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Andrew Bevan

Research project: Passions before passivity, Actions after self-certainty: binding the philosophy and neurobiology of the affective turn

Abstract

My thesis makes three claims:

1. Affect has been historically conceptualised as perturbing, quantitative, mechanistic discharges within coupled opposites governed by the active and passive. The underlying problem is an implicit dependence on past metaphysical change conceived as a togetherness of active and passive.

2. To overcome this I pursue two strategies:

a) in philosophy I demonstrate how affect derives largely from the Greek term πάθος which became dominated by its sense of being-acted-on from an outside. I uncover a sense prior to this ‘passivity' as implicit bindings of difference.

b) in neurobiology, I draw out how action is reconceived as manifestions of implicit bindings in the felt experience of error.

3. Change is then reconceived as the togetherness of implicit differences and error to produce an alternative, less violent discourse on affect.

  • Research degree: PhD
  • Title of project: Passions before passivity, Actions after self-certainty: binding the philosophy and neurobiology of the affective turn
  • Research supervisor: Ms Catherine Malabou
  • Other research supervisor: Professor Howard Caygill

Biography

My research interests centres on the intersection of neuroscience and philosophy. Having returned to University after a career in digital technology, I embarked on a trajectory that took me through English, Cognitive Science and then to Philosophy. I am particularly interested in the relation between the life sciences and continental philosophy and my PhD researches this intersection through the concept of affect.

Areas of research interest

  • Philosophy
  • Neuroscience
  • Phenomenology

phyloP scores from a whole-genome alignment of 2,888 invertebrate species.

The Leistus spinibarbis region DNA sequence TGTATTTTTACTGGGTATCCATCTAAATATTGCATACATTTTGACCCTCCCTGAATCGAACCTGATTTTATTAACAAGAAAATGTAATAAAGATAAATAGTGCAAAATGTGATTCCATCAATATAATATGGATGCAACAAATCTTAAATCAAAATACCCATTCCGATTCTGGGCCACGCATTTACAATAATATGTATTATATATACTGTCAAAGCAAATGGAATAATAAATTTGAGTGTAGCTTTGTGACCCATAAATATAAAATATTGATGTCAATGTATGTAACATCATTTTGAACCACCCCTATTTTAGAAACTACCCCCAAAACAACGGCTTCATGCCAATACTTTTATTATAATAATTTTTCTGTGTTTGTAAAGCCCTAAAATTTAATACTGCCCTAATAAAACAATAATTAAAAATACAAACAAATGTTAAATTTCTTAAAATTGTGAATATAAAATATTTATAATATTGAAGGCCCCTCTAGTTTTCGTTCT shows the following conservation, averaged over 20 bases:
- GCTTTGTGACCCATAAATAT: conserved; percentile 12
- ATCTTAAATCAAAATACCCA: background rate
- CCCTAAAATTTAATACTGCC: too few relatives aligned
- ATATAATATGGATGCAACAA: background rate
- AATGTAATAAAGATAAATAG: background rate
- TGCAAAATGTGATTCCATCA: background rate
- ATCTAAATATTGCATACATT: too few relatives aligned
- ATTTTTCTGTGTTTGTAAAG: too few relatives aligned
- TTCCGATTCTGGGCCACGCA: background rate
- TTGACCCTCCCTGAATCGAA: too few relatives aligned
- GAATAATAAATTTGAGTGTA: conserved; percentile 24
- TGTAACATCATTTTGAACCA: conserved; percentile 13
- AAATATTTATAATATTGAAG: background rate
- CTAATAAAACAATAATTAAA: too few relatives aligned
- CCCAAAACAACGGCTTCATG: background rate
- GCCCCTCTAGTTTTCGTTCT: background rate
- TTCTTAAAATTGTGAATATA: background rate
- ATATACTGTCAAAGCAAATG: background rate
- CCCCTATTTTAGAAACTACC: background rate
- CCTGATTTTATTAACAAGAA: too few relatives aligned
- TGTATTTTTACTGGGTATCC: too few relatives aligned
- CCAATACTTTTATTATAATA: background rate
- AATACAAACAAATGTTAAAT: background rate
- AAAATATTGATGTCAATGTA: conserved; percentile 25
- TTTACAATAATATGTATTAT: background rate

• Greek philosophy

Qualifications

  • BSc (Hons) in Managerial and Administrative Studies, Aston University
  • BA (Hons) in English, Birkbeck, University of London
  • MSc in Cognitive and Decision Sciences, UCL
  • MA in Modern European Philosophy, Kingston University

Funding or awards received

  • AHRC TECHNE funded PhD student

Publications

  • 'The Plasticity of Empathy: A Materialist, Post-Phenomenological Critique of Einfühlung in Aesthetics, Phenomenology and Contemporary Neuroscience', in Thinking Catherine Malabou: Passionate Detachments, Edited by Thomas Wormald and Isabell Dahms, Rowman & Littlefield International, April 2018.
  • 'Refounding Philosophy with Self-Affection' in Towards a New Human Being, Edited by Luce Irigaray, Mahon O'Brien and Christos Hadjioannou, Palgrave, forthcoming.
Jump to: Thesis
Number of items: 1.

Thesis

Bevan, Andrew (2019) Passions before passivity, actions after self-certainty : binding the philosophy and neuroscience of affects. (PhD thesis), Kingston University, .

This list was generated on Tue Feb 18 05:01:53 2020 GMT.

Conference papers

  • "On the limits of (neuro)plasticity: connecting plasticity with the affective turn'', 2017 SEP-FEP Joint Annual Conference, 4-6 September 2017, University of Winchester
  • ""Refounding philosophy from self-affection", Irigaray Conference: Genesis of a New Human Being, 9-10 June 2017, University of Bristol
  • "Reading affect and passion in Kant and Aristotle: toward a new materialism of affect", First Budapest Seminar in Early Modern Philosophy – Affectivity, 14-15 October, 2016, Institute of Philosophy, Eötvös Loránd University Budapest, Hungary
  • "The Plasticity of Empathy: A Materialist Critique of Einfühlung from Aesthetics to Neuroscience", Passionate Disattachments: The Work of Catherine Malabou, February 5-6 2016, King's University College, London, Ontario, Canada
  • "Can we think affect outside of temporality? Reading Kant, Heidegger and Derrida for a new materialism of affect", 2016 SEP-FEP Joint Annual Conference, 25-27 August 2016, Regent's University, London
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